Anticholinergic medications may be linked to increased dementia risk

“Avoiding anticholinergic medications over the counter is a smart choice with this information. The list of common anticholinergic drugs is listed here in Wikipedia. . It surprised me.” Bill Chesnut, MD

To go back to New Health News:

Anticholinergic medications may be linked to increased dementia risk

ABC World News Tonight (4/18, story 10, 0:20, Muir) reported that “certain medications may increase the risk of dementia,” a new study warns. Medicines, “including tablets for cold and flu, allergies and heartburn,” appear to be linked to “memory problems.”

According to CNN (4/18, Tinker), the study “offers the most definite proof yet of what scientists have known for at least a decade: that anticholinergic” medications are associated with “cognitive impairment and an increased risk of dementia.” Such medicines “are sold over the counter and by prescription as sleep aids and for chronic diseases including hypertension, cardiovascular disease and chronic obstructive pulmonary disease.”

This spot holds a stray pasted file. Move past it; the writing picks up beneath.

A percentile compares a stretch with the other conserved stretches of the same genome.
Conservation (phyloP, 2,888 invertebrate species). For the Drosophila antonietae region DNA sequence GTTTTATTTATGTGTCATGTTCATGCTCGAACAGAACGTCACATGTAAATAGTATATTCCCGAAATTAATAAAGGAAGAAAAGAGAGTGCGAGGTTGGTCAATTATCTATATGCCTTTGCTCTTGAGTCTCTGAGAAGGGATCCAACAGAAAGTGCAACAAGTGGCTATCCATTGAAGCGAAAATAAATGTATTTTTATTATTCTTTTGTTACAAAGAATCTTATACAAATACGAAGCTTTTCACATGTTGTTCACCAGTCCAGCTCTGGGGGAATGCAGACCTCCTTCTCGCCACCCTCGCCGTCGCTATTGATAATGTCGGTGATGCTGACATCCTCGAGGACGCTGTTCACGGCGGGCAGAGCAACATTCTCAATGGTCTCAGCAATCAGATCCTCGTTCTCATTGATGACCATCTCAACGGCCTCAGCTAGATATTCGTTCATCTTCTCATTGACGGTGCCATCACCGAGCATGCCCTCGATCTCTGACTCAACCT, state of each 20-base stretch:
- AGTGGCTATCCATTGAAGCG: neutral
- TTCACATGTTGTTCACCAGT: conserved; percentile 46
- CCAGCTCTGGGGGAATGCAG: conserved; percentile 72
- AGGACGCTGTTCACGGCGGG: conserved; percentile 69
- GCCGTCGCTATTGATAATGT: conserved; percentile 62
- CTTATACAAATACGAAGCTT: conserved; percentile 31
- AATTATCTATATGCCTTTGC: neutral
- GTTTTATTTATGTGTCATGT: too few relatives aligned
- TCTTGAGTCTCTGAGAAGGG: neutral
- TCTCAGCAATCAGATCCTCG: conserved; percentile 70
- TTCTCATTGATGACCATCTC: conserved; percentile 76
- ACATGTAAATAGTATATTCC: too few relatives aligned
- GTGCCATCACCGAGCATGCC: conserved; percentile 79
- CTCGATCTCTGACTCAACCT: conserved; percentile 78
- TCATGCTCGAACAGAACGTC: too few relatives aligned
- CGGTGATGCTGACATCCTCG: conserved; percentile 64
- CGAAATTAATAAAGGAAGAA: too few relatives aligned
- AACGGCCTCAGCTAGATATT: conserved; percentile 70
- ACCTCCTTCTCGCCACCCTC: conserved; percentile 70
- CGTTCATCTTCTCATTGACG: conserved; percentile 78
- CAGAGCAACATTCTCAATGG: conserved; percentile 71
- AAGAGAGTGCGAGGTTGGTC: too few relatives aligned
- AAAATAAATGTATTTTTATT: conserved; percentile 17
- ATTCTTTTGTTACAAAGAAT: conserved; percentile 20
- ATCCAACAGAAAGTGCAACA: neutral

TIME (4/18, Oaklander) points out that researchers “analyzed already existing data from 451 people around ages 70-75 who had normal brains,” then “examined the results of memory tests, MRI brain scans and other neuroimaging data – all while paying particular attention to people who said they took anticholinergic” medications. Seniors “who regularly took at least one anticholinergic drug showed poorer cognition, lower brain volumes and less glucose metabolism in the whole brain and the temporal lobe” than seniors who did not. The study was published online in JAMA Neurology.